Nucor has been granted a patent for a light-gauge, ultra-high strength weathering steel sheet suitable for hot-stamping applications. The steel sheet has specific composition, material properties, and surface characteristics. The patent also covers a high friction rolled carbon alloy steel strip with a smear pattern and a surface homogenized steel strip without a smear pattern. The patent claims a continuously cast ultra-high strength steel sheet with corrosion resistance and specific composition and microstructure properties. GlobalData’s report on Nucor gives a 360-degree view of the company including its patenting strategy. Buy the report here.
According to GlobalData’s company profile on Nucor, structure building framework was a key innovation area identified from patents. Nucor's grant share as of September 2023 was 55%. Grant share is based on the ratio of number of grants to total number of patents.
Ultra-high strength weathering steel sheet for hot-stamping applications
A recently granted patent (Publication Number: US11773465B2) describes a continuously cast ultra-high strength steel sheet with corrosion resistance similar to weathering steel for use in hot-stamping applications. The steel sheet is made from a carbon alloy thin cast steel strip with specific composition and microstructure properties. The composition includes carbon, chromium, manganese, silicon, copper, niobium, molybdenum, nickel, and iron, with no purposeful addition of boron. The steel sheet has a yield strength between 620 and 800 MPa, a tensile strength between 650 and 900 MPa, and an elongation between 3% and 10%. It also has a corrosion index of 6.0 or greater, independent of any additional coating.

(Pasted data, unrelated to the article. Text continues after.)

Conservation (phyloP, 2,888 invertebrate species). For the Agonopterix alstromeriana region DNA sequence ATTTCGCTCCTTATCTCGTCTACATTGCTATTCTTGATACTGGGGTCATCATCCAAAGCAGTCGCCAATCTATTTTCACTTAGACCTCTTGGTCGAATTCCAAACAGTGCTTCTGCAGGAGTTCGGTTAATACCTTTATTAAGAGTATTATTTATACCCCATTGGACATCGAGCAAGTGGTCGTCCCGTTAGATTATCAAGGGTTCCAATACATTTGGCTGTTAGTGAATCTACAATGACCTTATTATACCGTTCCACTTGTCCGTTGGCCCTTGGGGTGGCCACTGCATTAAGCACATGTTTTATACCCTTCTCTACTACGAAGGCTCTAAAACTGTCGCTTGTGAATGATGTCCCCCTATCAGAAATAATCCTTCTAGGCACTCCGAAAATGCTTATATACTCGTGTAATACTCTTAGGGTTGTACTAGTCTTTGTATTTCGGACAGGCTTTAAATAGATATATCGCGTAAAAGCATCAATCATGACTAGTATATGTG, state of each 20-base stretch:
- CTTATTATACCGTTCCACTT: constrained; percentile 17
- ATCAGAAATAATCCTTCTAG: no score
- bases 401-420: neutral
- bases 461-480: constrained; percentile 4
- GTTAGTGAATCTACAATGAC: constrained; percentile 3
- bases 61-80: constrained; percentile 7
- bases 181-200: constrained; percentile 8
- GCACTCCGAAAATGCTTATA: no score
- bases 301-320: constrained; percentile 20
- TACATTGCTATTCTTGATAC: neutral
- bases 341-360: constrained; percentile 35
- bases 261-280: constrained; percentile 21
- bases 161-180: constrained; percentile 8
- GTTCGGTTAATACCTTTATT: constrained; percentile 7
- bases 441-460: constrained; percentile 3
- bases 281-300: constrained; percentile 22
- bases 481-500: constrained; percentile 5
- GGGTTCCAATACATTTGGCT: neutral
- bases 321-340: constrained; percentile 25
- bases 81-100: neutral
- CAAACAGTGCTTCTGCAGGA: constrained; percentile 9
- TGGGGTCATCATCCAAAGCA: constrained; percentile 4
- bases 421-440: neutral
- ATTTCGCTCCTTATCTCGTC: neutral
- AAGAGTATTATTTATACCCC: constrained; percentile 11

The method for making the hot-stamped product involves preparing a molten steel melt with the specified composition, forming the melt into a casting pool supported on cooled casting rolls, and solidifying it into a thin cast steel sheet. The sheet is then cooled at a specific rate to produce a microstructure primarily consisting of bainite. The thin cast steel strip is subsequently hot-stamped to austenitize it and form a product with a yield strength and tensile strength higher than the original strip. The method also includes optional steps such as austenitizing at specific temperatures and for specific durations, batch annealing to reduce strength, and hot rolling or high friction hot rolling to reduce thickness and eliminate prior austenite grain boundary depressions.
Overall, this patent describes a unique ultra-high strength steel sheet with corrosion resistance similar to weathering steel, suitable for hot-stamping applications. The specific composition and microstructure properties of the steel sheet, along with the method for its production, are outlined in detail. This innovation has the potential to enhance the performance and durability of steel products used in various industries.